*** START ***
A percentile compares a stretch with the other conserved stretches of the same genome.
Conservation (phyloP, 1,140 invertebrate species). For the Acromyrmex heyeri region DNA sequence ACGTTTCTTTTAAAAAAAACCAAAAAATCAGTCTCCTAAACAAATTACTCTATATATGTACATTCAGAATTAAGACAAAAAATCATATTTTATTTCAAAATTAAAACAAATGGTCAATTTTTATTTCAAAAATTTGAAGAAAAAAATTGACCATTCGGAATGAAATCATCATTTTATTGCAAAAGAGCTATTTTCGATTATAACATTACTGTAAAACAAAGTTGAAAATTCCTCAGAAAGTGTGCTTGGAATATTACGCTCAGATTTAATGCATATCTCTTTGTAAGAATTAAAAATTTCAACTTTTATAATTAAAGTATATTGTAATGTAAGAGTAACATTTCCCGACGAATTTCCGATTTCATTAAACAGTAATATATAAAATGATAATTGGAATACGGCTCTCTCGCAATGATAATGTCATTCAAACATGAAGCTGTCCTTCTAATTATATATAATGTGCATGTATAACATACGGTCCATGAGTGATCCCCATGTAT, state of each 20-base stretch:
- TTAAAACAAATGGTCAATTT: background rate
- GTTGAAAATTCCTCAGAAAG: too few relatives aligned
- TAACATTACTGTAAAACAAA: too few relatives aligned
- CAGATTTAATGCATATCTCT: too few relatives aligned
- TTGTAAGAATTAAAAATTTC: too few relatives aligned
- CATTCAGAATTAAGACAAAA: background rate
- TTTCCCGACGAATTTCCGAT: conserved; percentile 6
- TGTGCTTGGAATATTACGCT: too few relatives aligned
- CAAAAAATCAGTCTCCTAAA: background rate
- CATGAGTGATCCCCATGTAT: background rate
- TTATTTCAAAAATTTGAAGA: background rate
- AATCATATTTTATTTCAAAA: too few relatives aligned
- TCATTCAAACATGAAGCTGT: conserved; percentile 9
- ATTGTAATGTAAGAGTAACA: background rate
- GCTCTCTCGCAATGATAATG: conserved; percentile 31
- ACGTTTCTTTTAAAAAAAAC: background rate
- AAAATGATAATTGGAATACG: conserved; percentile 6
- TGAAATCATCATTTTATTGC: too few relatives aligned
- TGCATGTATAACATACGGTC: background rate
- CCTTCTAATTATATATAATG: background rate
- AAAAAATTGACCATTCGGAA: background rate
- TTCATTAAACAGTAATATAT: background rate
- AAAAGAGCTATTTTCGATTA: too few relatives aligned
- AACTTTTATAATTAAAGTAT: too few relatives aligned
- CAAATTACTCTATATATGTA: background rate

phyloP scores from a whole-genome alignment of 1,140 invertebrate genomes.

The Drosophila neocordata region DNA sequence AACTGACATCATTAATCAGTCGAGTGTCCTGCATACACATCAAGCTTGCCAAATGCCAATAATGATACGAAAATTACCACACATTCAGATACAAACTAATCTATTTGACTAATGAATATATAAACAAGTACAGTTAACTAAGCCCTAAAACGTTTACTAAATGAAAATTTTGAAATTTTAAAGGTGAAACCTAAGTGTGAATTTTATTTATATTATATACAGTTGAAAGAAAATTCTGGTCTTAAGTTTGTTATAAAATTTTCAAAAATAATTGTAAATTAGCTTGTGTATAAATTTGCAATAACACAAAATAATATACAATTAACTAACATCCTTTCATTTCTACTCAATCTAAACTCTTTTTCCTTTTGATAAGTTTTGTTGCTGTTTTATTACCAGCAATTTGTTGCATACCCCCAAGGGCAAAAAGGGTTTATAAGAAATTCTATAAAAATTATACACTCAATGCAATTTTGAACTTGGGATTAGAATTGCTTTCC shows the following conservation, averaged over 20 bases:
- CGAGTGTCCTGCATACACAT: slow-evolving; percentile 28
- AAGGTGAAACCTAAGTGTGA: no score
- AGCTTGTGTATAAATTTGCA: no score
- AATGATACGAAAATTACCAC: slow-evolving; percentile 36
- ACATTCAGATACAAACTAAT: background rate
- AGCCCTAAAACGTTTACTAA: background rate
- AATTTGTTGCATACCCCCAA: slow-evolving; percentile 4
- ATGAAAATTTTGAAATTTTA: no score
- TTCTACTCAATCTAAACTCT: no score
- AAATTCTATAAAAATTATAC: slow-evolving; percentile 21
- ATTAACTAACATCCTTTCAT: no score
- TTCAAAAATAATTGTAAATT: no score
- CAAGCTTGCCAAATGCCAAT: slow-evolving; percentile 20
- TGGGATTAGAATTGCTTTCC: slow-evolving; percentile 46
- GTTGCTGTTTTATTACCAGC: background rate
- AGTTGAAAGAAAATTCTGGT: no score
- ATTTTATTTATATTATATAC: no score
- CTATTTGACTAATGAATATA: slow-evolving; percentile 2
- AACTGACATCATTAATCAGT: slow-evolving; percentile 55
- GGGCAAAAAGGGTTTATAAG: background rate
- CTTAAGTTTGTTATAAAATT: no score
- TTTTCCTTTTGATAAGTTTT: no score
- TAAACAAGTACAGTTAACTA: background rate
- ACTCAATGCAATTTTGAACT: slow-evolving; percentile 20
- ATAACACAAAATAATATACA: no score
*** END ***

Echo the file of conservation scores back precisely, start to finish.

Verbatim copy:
A percentile compares a stretch with the other conserved stretches of the same genome.
Conservation (phyloP, 1,140 invertebrate species). For the Acromyrmex heyeri region DNA sequence ACGTTTCTTTTAAAAAAAACCAAAAAATCAGTCTCCTAAACAAATTACTCTATATATGTACATTCAGAATTAAGACAAAAAATCATATTTTATTTCAAAATTAAAACAAATGGTCAATTTTTATTTCAAAAATTTGAAGAAAAAAATTGACCATTCGGAATGAAATCATCATTTTATTGCAAAAGAGCTATTTTCGATTATAACATTACTGTAAAACAAAGTTGAAAATTCCTCAGAAAGTGTGCTTGGAATATTACGCTCAGATTTAATGCATATCTCTTTGTAAGAATTAAAAATTTCAACTTTTATAATTAAAGTATATTGTAATGTAAGAGTAACATTTCCCGACGAATTTCCGATTTCATTAAACAGTAATATATAAAATGATAATTGGAATACGGCTCTCTCGCAATGATAATGTCATTCAAACATGAAGCTGTCCTTCTAATTATATATAATGTGCATGTATAACATACGGTCCATGAGTGATCCCCATGTAT, state of each 20-base stretch:
- TTAAAACAAATGGTCAATTT: background rate
- GTTGAAAATTCCTCAGAAAG: too few relatives aligned
- TAACATTACTGTAAAACAAA: too few relatives aligned
- CAGATTTAATGCATATCTCT: too few relatives aligned
- TTGTAAGAATTAAAAATTTC: too few relatives aligned
- CATTCAGAATTAAGACAAAA: background rate
- TTTCCCGACGAATTTCCGAT: conserved; percentile 6
- TGTGCTTGGAATATTACGCT: too few relatives aligned
- CAAAAAATCAGTCTCCTAAA: background rate
- CATGAGTGATCCCCATGTAT: background rate
- TTATTTCAAAAATTTGAAGA: background rate
- AATCATATTTTATTTCAAAA: too few relatives aligned
- TCATTCAAACATGAAGCTGT: conserved; percentile 9
- ATTGTAATGTAAGAGTAACA: background rate
- GCTCTCTCGCAATGATAATG: conserved; percentile 31
- ACGTTTCTTTTAAAAAAAAC: background rate
- AAAATGATAATTGGAATACG: conserved; percentile 6
- TGAAATCATCATTTTATTGC: too few relatives aligned
- TGCATGTATAACATACGGTC: background rate
- CCTTCTAATTATATATAATG: background rate
- AAAAAATTGACCATTCGGAA: background rate
- TTCATTAAACAGTAATATAT: background rate
- AAAAGAGCTATTTTCGATTA: too few relatives aligned
- AACTTTTATAATTAAAGTAT: too few relatives aligned
- CAAATTACTCTATATATGTA: background rate

phyloP scores from a whole-genome alignment of 1,140 invertebrate genomes.

The Drosophila neocordata region DNA sequence AACTGACATCATTAATCAGTCGAGTGTCCTGCATACACATCAAGCTTGCCAAATGCCAATAATGATACGAAAATTACCACACATTCAGATACAAACTAATCTATTTGACTAATGAATATATAAACAAGTACAGTTAACTAAGCCCTAAAACGTTTACTAAATGAAAATTTTGAAATTTTAAAGGTGAAACCTAAGTGTGAATTTTATTTATATTATATACAGTTGAAAGAAAATTCTGGTCTTAAGTTTGTTATAAAATTTTCAAAAATAATTGTAAATTAGCTTGTGTATAAATTTGCAATAACACAAAATAATATACAATTAACTAACATCCTTTCATTTCTACTCAATCTAAACTCTTTTTCCTTTTGATAAGTTTTGTTGCTGTTTTATTACCAGCAATTTGTTGCATACCCCCAAGGGCAAAAAGGGTTTATAAGAAATTCTATAAAAATTATACACTCAATGCAATTTTGAACTTGGGATTAGAATTGCTTTCC shows the following conservation, averaged over 20 bases:
- CGAGTGTCCTGCATACACAT: slow-evolving; percentile 28
- AAGGTGAAACCTAAGTGTGA: no score
- AGCTTGTGTATAAATTTGCA: no score
- AATGATACGAAAATTACCAC: slow-evolving; percentile 36
- ACATTCAGATACAAACTAAT: background rate
- AGCCCTAAAACGTTTACTAA: background rate
- AATTTGTTGCATACCCCCAA: slow-evolving; percentile 4
- ATGAAAATTTTGAAATTTTA: no score
- TTCTACTCAATCTAAACTCT: no score
- AAATTCTATAAAAATTATAC: slow-evolving; percentile 21
- ATTAACTAACATCCTTTCAT: no score
- TTCAAAAATAATTGTAAATT: no score
- CAAGCTTGCCAAATGCCAAT: slow-evolving; percentile 20
- TGGGATTAGAATTGCTTTCC: slow-evolving; percentile 46
- GTTGCTGTTTTATTACCAGC: background rate
- AGTTGAAAGAAAATTCTGGT: no score
- ATTTTATTTATATTATATAC: no score
- CTATTTGACTAATGAATATA: slow-evolving; percentile 2
- AACTGACATCATTAATCAGT: slow-evolving; percentile 55
- GGGCAAAAAGGGTTTATAAG: background rate
- CTTAAGTTTGTTATAAAATT: no score
- TTTTCCTTTTGATAAGTTTT: no score
- TAAACAAGTACAGTTAACTA: background rate
- ACTCAATGCAATTTTGAACT: slow-evolving; percentile 20
- ATAACACAAAATAATATACA: no score